Wyoming County[edit]

NY 19 north and NY 39 east in Pike

After the short bend where it crosses the Wyoming County line, NY 19 bends slightly to the west as it comes into the hamlet of Pike 1 mile (1.6 km) to the north. The hamlet itself does not present any major intersections; however, NY 19 meets NY 39, the main east–west road across southern Wyoming County, northeast of the hamlet. The two routes overlap for just over 0.5 miles (0.8 km) before NY 19 turns back to the north and heads across mostly open fields to the next village, Gainesville, a few miles (kilometers) farther on. Again the intersecting state highway is displaced to the north of the village, where NY 78 heads off to the west despite being signed as a north–south route.[3]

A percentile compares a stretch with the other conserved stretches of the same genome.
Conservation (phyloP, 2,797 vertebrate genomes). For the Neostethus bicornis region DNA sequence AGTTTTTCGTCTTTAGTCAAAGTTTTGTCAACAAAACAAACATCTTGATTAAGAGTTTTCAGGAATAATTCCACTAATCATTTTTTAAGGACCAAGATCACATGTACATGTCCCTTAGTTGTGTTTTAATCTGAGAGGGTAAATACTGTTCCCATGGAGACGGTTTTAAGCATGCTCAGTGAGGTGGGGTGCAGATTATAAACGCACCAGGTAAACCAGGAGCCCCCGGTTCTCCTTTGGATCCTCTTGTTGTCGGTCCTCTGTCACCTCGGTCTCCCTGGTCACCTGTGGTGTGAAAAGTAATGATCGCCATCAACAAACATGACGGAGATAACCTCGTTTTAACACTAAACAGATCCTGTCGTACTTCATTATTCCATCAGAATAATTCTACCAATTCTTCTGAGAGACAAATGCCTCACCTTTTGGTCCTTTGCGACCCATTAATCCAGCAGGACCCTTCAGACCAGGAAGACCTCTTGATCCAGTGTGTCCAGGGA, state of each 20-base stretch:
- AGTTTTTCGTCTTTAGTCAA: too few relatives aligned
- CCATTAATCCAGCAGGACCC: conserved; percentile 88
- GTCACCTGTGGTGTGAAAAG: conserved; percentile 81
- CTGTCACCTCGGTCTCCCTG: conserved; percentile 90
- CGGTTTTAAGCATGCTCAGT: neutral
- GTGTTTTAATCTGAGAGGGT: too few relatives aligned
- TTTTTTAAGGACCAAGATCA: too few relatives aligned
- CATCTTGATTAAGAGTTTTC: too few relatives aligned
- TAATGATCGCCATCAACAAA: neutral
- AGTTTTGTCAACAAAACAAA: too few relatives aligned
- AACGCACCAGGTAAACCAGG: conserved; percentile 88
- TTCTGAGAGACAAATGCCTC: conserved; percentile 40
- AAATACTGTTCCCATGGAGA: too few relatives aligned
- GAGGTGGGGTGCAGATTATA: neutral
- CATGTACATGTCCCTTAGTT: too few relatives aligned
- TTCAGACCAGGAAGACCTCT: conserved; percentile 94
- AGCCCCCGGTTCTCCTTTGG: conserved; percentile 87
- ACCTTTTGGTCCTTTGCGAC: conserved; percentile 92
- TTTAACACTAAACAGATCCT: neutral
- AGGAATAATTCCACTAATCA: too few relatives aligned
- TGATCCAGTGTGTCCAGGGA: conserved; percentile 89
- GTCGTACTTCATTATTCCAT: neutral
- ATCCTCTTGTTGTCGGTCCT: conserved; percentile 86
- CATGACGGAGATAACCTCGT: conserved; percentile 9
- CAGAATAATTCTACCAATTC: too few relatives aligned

The route heads northeast from Gainesville to the hamlet of Rock Glen outside of Silver Springs, where NY 19A returns to its parent route and NY 19 passes under the Norfolk Southern Railway-owned Southern Tier Line. A few miles (kilometers) farther on, NY 19 reaches another county seat, Warsaw. The highway, along with the intersecting U.S. Route 20A (US 20A), serves as one of the village's two commercial axes. Upon leaving Warsaw to the north, NY 19, having trended slightly to the west since the state line, reaches its apex and begins to go slightly to the northeast for the remainder of the route. It begins this new course while running through the Wyoming Valley, formed by Oatka Creek, a tributary of the Genesee River. At the MiddleburyCovington town line, NY 19 takes a sudden right turn from its route to follow Schwytzer–East Bethany Road for 3 miles (4.8 km) to Silver Lake Road, where it once again assumes a due north heading as it begins to parallel the Rochester and Southern Railroad and enters Genesee County.[3]

Genesee and Monroe counties[edit]